The village of Bento Rodrigues after the Fundao dam burst at the Samarco Mine. By Senado Federal (Bento Rodrigues, Mariana, Minas Gerais) [CC BY 2.0 ], via Wikimedia Commons
In August 2014 it was a 24,400,000 cubic meter spill from the Mt. Polley gold mine in British Columbia, Canada into the headwaters of the Fraser River (below) only a few weeks before a run of salmon would make their way upstream. However, on Dec.17, 2015, the provincial government announced there would be no criminal charges or fines assessed against Imperial Metals for the disaster. Al Hoffman, British Columbia’s chief inspector of mines stated, “Although there were poor practices, there were no non-compliances we could find.”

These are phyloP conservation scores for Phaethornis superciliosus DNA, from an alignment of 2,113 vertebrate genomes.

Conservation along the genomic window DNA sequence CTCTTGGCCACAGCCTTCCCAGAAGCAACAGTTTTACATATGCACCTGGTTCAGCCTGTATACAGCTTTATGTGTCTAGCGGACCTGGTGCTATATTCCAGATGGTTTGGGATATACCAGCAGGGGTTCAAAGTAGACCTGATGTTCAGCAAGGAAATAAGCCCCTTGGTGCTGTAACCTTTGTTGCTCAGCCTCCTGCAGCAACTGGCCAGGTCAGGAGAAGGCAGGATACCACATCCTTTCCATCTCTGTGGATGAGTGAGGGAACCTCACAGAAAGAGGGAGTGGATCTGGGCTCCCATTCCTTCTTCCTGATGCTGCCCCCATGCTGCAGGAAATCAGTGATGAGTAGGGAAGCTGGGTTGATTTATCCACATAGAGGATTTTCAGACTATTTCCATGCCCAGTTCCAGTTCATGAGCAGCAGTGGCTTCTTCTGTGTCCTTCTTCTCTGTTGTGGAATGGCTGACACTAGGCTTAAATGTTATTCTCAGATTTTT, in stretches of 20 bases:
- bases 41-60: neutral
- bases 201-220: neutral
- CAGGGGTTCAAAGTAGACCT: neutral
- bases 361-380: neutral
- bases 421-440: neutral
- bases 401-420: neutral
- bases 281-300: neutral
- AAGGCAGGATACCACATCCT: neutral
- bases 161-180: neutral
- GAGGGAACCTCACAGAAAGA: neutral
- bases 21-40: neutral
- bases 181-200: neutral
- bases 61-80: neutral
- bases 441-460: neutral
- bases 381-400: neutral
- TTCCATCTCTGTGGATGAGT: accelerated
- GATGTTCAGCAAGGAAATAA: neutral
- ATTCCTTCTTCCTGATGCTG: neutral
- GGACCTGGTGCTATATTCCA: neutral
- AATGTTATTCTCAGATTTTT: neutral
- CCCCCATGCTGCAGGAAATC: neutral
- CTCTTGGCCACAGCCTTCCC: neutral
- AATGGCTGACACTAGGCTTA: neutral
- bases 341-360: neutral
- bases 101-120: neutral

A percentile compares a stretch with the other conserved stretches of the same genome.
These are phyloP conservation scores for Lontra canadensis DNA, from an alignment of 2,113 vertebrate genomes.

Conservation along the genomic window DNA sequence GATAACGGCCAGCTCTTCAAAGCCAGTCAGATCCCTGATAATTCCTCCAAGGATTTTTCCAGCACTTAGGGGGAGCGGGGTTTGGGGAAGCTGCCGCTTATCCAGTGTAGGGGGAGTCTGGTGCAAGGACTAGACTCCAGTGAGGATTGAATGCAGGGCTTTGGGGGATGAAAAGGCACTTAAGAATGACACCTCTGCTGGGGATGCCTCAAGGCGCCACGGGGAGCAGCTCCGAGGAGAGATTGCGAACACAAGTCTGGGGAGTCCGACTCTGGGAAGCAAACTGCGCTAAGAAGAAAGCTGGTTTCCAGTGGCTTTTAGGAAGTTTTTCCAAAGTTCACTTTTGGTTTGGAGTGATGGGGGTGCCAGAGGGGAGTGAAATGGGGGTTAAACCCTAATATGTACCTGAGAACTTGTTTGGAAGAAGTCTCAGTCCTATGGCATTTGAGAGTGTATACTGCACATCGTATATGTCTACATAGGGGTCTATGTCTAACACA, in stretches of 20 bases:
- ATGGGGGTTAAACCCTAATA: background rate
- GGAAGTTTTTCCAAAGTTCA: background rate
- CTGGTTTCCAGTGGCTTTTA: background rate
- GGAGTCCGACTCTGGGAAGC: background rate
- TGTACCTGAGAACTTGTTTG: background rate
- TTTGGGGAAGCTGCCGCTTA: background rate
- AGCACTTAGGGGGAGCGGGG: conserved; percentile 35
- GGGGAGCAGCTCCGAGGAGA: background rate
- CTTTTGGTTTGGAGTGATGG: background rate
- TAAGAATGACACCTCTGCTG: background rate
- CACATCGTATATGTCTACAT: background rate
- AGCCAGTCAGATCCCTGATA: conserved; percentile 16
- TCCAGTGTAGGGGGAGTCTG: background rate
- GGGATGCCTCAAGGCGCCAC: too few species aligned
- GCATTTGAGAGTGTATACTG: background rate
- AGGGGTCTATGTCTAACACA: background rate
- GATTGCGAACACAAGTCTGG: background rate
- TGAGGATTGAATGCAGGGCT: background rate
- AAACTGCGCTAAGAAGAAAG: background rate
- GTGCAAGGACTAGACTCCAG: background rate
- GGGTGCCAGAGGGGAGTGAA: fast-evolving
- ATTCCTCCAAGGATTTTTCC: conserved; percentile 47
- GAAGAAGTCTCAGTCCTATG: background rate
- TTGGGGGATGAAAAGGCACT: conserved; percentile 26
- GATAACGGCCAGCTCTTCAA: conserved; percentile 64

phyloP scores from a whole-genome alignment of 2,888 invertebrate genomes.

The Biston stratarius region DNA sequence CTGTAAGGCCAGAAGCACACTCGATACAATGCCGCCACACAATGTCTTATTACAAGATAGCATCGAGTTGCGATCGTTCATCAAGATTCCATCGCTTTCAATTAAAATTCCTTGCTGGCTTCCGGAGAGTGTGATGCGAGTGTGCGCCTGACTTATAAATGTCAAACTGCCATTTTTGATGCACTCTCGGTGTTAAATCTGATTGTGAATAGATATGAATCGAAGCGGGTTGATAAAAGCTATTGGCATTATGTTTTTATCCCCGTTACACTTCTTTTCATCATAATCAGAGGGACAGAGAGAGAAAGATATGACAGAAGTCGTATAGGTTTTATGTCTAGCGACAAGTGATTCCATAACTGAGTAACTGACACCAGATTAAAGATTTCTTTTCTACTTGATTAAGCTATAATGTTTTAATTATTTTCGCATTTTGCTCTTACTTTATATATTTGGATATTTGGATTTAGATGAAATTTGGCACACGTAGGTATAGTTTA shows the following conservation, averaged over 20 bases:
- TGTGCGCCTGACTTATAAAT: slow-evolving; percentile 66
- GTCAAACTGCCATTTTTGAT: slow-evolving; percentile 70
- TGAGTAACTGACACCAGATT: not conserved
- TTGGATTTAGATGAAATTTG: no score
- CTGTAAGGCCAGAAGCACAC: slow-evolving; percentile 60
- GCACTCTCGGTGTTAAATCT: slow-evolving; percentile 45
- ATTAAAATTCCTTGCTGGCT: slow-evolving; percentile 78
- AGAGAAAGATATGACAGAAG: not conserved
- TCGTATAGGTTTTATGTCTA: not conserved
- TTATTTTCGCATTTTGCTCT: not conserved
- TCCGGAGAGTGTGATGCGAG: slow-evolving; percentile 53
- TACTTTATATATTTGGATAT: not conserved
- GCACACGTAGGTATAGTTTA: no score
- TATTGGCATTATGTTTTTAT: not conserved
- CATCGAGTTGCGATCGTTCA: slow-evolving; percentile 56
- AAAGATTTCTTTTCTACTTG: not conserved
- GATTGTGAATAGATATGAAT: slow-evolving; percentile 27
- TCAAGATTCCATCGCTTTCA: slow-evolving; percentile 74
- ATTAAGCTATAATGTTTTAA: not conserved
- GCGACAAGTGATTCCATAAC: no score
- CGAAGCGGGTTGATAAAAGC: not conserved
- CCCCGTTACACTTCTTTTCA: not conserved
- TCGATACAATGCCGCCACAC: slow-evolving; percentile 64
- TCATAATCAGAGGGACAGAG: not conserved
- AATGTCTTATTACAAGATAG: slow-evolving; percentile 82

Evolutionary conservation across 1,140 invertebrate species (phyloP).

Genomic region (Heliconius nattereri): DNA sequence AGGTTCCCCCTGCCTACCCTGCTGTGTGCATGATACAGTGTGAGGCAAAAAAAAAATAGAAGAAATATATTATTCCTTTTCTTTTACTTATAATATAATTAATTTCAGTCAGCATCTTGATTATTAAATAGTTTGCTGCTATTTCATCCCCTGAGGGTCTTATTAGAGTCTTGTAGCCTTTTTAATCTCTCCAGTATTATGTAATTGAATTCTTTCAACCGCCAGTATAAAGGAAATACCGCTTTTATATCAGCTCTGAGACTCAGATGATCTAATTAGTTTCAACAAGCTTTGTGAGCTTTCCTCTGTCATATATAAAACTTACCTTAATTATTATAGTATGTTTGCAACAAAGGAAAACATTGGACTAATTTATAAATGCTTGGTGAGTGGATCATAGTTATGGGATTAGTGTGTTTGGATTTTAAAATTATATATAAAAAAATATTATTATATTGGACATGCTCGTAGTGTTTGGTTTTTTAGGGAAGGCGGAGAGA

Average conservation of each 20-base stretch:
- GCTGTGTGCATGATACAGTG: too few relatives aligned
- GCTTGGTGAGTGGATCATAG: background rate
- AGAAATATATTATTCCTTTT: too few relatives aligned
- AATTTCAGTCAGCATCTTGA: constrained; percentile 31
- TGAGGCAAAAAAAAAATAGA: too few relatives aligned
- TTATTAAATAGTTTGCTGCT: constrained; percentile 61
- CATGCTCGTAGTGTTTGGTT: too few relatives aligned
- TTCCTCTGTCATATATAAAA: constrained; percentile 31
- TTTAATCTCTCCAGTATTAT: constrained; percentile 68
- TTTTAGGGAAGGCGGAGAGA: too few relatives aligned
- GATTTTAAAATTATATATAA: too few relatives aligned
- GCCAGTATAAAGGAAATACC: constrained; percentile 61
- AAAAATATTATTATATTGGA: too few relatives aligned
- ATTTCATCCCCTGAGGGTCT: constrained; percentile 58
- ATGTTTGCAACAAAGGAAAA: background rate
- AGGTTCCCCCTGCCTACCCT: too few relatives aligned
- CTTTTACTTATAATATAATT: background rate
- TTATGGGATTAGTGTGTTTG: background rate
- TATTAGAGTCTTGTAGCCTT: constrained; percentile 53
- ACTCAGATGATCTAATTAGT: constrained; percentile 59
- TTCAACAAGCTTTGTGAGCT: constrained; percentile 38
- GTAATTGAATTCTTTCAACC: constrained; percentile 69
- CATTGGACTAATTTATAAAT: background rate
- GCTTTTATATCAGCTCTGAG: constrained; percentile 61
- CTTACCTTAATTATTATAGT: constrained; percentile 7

If a mine can discharge 10 million cubic meters of polluted water and toxic mine waste into the environment, turning a quiet stream into a moonscape, and yet not have broken any rules, one must wonder if the rules and/or regulators are up to the task.
Unfortunately, this list only recounts some of the more notorious disasters that reached the international press. For a more complete record of significant mine tailings dam failures, the World Information Service on Energy has complied a list of over 80 major non-coal spills since the 1960’s.
Yet every time a new mine is proposed, even when the dam would be taller than the Washington Monument, we are reassured that this time we have the technology right, this time the dam won’t fail, and this time the environment will be left just as it was before we mined it. There are techniques, such “dry-stacking“, which are safer than conventional wet-tailings impoundments, but they are also more expensive.
So unless the public and regulators demand that mines employ better practices, it seems we will have to keep reliving this story, year after year.
Stay tuned for the next part of this series, impoundment failures from coal mines in Appalachia.